Infrastructure investment to see supermarket trucks fuelled by hydrogen
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Two new projects designed to support hydrogen vehicles for supermarket delivery and airport vehicles have received £8m in backing from the Department for Transport.
Hydrogen is expected to become more popular in medium- to heavy-duty vehicles; unlike their electric counterparts, the refuelling process represents a similar time commitment and experience to existing petrol and diesel vehicles.
Although the technology is vastly different, hydrogen refuelling stations can operate in a similar way to the status quo, delivering equivalent refuelling times and ranges. There will be a market for smaller passenger vehicles, but heavy goods vehicles (HGVs) and larger passenger vehicles currently offer a greater opportunity for hydrogen.
One project led by ULEMCo, which is receiving a share of the new funding, will develop hydrogen-powered airport ground-based support vehicles, such as tow trucks for aeroplanes and sweepers to clean runways.
This will be based at Teesside International Airport, which will help the airport reach its goal of being net zero by 2030.
Another of the winning projects, led by Element 2, aims to create new hydrogen refuelling stations, helping to provide the infrastructure needed to scale up the use of the fuel.
The funding will create four new publicly accessible hydrogen refuelling stations, increasing the number of refuelling stations in the UK by 50 per cent. These will be used to fuel a range of vehicles, from airside vehicles to HGVs, including supermarket delivery trucks.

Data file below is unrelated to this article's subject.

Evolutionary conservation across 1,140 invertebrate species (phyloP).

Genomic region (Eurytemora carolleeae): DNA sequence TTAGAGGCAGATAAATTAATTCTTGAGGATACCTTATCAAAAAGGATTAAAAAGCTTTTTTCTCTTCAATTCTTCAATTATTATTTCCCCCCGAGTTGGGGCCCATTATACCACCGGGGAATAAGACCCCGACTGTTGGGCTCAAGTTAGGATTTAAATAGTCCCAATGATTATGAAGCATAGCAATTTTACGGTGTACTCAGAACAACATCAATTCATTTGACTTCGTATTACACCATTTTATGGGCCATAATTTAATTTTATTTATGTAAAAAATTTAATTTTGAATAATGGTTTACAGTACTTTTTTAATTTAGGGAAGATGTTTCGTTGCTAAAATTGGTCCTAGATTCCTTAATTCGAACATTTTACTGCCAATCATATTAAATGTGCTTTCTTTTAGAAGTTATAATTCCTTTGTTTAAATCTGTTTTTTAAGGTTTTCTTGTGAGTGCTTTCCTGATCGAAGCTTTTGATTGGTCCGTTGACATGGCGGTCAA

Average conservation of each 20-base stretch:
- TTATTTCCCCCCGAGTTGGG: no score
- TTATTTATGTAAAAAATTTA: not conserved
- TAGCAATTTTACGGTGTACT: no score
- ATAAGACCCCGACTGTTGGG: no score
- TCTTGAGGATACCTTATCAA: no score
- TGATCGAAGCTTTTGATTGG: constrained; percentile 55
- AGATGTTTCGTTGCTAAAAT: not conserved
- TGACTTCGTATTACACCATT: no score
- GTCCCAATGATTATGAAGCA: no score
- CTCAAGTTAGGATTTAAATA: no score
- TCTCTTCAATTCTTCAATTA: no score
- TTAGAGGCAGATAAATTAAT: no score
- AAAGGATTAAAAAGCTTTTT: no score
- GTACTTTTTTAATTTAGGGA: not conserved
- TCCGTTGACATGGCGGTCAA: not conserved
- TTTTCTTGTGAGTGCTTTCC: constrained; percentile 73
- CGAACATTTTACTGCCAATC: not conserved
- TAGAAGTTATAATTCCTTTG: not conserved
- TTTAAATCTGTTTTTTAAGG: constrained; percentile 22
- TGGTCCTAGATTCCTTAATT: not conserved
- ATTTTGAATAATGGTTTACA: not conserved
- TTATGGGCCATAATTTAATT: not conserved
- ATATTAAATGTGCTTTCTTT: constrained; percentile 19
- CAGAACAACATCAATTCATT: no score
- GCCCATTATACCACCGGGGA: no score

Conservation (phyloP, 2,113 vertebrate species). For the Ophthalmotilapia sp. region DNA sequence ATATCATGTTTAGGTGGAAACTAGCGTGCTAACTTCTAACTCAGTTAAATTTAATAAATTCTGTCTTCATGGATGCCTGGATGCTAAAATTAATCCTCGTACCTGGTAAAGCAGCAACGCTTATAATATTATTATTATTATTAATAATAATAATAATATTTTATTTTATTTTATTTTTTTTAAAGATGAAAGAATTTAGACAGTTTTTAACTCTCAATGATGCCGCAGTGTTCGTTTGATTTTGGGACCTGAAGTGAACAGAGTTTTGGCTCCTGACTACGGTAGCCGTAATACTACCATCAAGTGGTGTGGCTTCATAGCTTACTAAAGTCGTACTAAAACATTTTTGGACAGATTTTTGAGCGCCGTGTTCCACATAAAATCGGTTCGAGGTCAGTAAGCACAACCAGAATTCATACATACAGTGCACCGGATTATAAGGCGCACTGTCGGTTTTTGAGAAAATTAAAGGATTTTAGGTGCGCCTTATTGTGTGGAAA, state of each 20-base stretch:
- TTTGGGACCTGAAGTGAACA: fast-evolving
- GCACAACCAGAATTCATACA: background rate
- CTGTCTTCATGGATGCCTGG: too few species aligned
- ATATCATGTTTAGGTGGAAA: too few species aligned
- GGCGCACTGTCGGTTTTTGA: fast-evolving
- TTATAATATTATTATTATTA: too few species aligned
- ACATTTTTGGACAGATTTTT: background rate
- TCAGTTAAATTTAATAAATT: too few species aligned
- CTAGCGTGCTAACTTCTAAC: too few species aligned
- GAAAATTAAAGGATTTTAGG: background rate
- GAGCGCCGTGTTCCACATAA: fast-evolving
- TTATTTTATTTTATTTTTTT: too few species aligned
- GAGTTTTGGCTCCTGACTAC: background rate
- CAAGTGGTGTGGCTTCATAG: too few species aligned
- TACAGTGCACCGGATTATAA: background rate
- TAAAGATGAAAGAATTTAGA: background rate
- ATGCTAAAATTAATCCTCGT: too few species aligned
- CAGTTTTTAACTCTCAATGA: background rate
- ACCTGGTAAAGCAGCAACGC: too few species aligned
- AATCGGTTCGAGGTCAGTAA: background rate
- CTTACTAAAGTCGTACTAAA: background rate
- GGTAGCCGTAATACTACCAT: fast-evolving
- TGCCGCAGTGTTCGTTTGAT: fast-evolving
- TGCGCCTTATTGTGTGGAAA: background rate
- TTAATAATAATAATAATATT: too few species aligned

“Hydrogen technology has great potential to decarbonise transport and help grow the economy,” said transport secretary Mark Harper.
“Today’s winners illustrate the expertise the Tees Valley has as a pioneer in developing hydrogen tech. This investment will provide a further boost to the economy, creating skilled jobs and apprenticeships across the North East.”
Already used in buses across the country, hydrogen fuel cells create no harmful exhaust emissions. However, while hydrogen is a potentially zero-carbon fuel source, it can be more carbon intensive than gas and coal if derived from fossil fuels rather than through electrolysis powered by a renewable energy source – what is known as ‘green hydrogen’.
Currently, 95 per cent of hydrogen produced worldwide is produced from fossil fuels by splitting natural gas into hydrogen and carbon dioxide, and therefore has a high carbon footprint.
Phil Forster, managing director of Teesside International Airport, said: “We’re working hard to make Teesside an airport people can be proud of – and that doesn’t just mean flying to the destinations people love. It’s about acting responsibly, for the good of our local people and businesses and the future of our planet.
“This hydrogen refuelling station does just that by proving this new technology is safe and reliable, and can be used across all sorts of applications. This makes it clear Teesside is helping to pioneer both the aviation industry and the clean energy sector.”
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